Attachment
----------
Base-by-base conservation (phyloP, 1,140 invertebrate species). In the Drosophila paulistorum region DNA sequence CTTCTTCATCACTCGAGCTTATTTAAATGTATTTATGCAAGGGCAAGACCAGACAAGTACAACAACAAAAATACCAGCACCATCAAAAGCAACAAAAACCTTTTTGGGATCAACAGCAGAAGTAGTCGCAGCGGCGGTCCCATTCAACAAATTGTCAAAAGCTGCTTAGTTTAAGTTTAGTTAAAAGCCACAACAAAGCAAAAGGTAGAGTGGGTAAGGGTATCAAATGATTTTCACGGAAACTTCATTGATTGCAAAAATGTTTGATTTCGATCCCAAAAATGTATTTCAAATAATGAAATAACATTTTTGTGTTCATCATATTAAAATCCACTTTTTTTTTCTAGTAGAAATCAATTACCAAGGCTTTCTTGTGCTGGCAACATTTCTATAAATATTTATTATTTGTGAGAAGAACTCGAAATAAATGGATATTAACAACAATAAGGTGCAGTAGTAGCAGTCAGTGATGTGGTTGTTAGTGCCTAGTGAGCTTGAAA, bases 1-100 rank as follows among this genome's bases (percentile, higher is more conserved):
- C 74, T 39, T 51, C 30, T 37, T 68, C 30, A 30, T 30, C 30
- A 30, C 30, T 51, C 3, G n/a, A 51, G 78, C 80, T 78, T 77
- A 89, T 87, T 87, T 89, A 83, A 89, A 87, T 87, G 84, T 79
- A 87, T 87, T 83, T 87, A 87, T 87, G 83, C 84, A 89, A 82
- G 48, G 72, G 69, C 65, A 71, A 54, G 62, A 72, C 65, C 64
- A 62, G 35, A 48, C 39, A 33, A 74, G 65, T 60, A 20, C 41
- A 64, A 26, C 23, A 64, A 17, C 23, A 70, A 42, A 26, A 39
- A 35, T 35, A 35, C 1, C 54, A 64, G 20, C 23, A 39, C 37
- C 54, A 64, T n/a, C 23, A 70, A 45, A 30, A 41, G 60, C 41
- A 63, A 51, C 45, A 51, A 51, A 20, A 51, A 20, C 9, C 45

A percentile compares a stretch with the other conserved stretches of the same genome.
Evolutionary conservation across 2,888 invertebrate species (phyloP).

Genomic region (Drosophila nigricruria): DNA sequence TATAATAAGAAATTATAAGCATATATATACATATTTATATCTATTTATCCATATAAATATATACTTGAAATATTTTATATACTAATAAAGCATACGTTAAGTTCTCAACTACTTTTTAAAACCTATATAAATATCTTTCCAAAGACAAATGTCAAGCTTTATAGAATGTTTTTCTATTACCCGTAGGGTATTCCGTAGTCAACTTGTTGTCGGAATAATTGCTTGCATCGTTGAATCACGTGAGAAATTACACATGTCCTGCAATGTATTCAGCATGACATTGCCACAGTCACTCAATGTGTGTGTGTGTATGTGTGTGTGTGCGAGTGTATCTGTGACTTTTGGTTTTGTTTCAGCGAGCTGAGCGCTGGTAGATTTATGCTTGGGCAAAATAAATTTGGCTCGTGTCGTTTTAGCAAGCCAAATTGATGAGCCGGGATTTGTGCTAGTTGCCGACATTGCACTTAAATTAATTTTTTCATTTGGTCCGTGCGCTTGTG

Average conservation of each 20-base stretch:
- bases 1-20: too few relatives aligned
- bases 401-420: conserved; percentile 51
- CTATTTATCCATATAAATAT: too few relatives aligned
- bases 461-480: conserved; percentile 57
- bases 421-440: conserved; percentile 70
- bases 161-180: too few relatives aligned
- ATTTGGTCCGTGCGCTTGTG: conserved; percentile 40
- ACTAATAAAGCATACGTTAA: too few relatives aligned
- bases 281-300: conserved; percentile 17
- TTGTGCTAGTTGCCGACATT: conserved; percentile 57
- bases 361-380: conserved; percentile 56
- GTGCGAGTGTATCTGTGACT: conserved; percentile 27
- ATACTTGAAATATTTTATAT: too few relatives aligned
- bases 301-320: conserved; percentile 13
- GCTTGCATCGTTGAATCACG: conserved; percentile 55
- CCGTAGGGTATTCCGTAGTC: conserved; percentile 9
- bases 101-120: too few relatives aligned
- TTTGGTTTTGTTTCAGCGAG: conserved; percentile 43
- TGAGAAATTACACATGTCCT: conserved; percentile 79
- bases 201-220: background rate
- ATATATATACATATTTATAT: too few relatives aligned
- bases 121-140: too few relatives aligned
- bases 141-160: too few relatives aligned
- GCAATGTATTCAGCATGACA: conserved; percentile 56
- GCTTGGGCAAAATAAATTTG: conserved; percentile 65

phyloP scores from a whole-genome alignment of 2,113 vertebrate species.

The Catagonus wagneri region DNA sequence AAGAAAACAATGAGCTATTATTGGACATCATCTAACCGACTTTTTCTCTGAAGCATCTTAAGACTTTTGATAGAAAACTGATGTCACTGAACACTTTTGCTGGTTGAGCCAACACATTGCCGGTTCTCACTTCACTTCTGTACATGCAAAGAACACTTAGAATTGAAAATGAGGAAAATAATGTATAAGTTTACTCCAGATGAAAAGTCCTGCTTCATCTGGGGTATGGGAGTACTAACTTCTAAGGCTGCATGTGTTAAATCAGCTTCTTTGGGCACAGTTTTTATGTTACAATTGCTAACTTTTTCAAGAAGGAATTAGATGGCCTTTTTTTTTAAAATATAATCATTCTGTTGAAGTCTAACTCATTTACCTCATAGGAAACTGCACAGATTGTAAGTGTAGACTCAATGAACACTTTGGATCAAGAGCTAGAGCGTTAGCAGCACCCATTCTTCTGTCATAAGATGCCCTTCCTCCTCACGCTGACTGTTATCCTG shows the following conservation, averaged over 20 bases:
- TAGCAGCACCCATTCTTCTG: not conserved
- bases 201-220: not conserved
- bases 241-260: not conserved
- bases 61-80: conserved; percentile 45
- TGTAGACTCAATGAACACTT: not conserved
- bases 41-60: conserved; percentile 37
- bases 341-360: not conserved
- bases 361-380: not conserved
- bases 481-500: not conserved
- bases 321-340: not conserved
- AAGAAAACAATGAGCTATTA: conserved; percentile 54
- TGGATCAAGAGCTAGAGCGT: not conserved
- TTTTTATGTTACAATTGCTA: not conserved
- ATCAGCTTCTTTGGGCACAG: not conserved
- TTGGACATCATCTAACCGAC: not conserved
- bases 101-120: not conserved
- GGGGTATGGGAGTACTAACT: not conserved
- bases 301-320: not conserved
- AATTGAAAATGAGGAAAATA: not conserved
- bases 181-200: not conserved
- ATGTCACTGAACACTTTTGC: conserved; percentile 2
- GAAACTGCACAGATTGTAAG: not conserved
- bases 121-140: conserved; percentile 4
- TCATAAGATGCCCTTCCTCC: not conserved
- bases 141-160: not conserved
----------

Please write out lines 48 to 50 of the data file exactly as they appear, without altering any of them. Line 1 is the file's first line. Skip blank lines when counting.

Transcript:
- bases 41-60: conserved; percentile 37
- bases 341-360: not conserved
- bases 361-380: not conserved